Defensively, the collared peccary uses its canine teeth, denning, its larger herd formations, nocturnal habits, and greater flexibility of forward vision as defense mechanisms (Wetzel 1977). Older juveniles will bristle its fur to appear larger, often protecting piglets below, although no quills exist (Day 1985). Predators of the collared peccary include the mountain lion, jaguar, and coyote. Immature peccaries are also prey for the ocelot, bobcat, and boa constrictor. Occasionally, the golden eagle kills collared peccaries (Mayer and Brandt 1982). Prior to the decline of the jaguar population, they were considered the most important javelina predator (Ticer et al. 1994).

Human Influence

    Human influence on the javelina is ubiquitous. Collared peccaries are subsistence animals for several indigenous tribes in Central America where the meat is a major source of protein, hides are leather, and bones and teeth make tools or decorations (Ockenfels et al. 1985). Gottdenker (1998) noted the integral nature of the collared peccary to the Amazonian ecosystem, especially as an important source of meat for local people. White explorers saw peccaries as "vermin" (Ockenfels et al. 1985). Like most wild animals, javelina prefer avoiding humans rather than confronting them (Ticer et al. 1994). However, conflicts occur when collared peccaries are attracted to food, water, and shelter unique to human’s urban life, especially when homes are built in free-range territory of the peccary.
    Rapidly increasing population as well as the meshing of rural and urban areas increases the number of human-javelina interactions. Bellantoni and Krausman (1991) noted that differences in habitat use between urban and non-urban peccaries illustrate their highly adaptable nature. Detailed records kept by several homeowners in Tucson indicated that peccaries acclimated to urban environments and had been visiting some homes and restaurants daily for years (Bellantoni and Krausman 1991). Food items sought most often consisted of table scraps, birdseed, bread, and dog food (Bellantoni and Krausman 1991). Economics also exists within this discussion, especially in Arizona, as collared peccaries are important to the state’s economy as second most hunted big-game animal (Day 1985; Ticer et al. 1994).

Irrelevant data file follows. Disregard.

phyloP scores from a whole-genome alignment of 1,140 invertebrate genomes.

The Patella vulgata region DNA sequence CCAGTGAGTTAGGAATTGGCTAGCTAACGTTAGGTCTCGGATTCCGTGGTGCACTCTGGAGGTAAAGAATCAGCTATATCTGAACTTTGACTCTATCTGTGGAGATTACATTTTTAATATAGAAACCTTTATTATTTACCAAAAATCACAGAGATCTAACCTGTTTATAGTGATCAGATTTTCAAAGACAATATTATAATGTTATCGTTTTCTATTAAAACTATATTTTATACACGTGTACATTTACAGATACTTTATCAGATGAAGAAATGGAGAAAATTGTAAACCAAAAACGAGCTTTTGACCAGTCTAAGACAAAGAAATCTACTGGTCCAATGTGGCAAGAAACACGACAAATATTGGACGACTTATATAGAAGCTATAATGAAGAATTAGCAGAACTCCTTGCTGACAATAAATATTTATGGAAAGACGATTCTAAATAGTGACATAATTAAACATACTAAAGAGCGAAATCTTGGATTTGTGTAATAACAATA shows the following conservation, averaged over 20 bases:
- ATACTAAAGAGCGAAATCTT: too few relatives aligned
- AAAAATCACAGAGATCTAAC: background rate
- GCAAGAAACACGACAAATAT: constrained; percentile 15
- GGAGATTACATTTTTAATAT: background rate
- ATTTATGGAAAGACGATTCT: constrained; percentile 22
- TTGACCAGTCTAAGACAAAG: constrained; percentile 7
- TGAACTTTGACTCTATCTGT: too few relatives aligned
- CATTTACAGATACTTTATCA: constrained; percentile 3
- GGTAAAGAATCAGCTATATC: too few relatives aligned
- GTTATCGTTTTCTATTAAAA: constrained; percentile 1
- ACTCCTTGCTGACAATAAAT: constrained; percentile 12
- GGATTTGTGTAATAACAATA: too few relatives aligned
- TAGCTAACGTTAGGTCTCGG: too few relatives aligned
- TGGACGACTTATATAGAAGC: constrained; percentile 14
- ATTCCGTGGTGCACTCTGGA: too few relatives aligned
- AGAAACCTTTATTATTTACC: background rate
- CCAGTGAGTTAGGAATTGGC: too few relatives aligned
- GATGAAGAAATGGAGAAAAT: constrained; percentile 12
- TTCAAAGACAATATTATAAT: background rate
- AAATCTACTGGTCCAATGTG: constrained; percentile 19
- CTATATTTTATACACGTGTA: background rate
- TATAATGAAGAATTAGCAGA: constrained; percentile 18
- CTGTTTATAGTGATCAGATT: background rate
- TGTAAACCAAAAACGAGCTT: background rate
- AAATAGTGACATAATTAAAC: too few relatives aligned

Human influence certainly exists in Central and South American collared peccary habitats. The shrinking range of the collared peccary is correlated with the decrease in forests within South America (Ockenfels et al. 1985). Indeed, numbers of collared peccary have dropped because of overexploitation and habitat destruction. Peres (1996) noted how the collared peccary is a preferred game species in Amazonian forests. In Central America, war was named as another human affect on peccary populations (Ockenfels et al. 1985). Even though the javelina is an adaptable species able to exist within a variety of different vegetative communities and climates, we must not ignore the human impact on the present and future existence of the collared peccary because few issues have stimulated as much concern among ecologists and conservationists as the loss of biodiversity (Sowls 1997).


    Most writers agree that peccaries originated in the Western Hemisphere and that the true pigs, members of the Suidae family, developed in the Eastern Hemisphere (Sowls 1997). Thus pigs appeared in the Old World, peccaries in North America and both were of the early Oligocene age, circa thirty-five million years ago (Sowls 1997).